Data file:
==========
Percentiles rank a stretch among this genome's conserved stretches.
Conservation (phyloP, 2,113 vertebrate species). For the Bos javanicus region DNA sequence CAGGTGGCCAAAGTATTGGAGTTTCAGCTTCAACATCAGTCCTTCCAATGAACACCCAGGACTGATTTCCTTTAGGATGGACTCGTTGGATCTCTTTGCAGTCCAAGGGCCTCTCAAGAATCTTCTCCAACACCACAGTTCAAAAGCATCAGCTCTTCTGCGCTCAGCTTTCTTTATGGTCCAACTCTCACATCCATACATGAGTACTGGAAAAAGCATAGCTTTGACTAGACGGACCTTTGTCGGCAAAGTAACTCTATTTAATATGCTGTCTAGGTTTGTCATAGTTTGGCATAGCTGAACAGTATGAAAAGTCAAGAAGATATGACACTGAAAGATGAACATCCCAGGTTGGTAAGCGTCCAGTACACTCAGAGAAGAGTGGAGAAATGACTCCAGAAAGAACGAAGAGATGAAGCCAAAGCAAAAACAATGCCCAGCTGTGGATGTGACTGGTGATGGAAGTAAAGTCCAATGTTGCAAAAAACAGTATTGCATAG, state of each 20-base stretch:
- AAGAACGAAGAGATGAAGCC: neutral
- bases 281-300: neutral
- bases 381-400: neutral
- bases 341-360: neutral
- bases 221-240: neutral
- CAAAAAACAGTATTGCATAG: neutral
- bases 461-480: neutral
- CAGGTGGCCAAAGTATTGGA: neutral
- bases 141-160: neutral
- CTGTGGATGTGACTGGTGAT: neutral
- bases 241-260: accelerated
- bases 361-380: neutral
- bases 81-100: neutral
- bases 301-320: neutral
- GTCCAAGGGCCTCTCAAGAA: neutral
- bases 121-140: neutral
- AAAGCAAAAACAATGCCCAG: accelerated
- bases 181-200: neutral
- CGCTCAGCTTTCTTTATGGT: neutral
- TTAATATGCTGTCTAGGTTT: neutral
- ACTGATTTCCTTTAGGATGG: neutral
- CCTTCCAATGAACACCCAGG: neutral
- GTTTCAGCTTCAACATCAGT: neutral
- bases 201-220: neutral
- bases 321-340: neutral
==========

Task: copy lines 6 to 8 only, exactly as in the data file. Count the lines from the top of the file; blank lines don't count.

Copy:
- bases 341-360: neutral
- bases 221-240: neutral
- CAAAAAACAGTATTGCATAG: neutral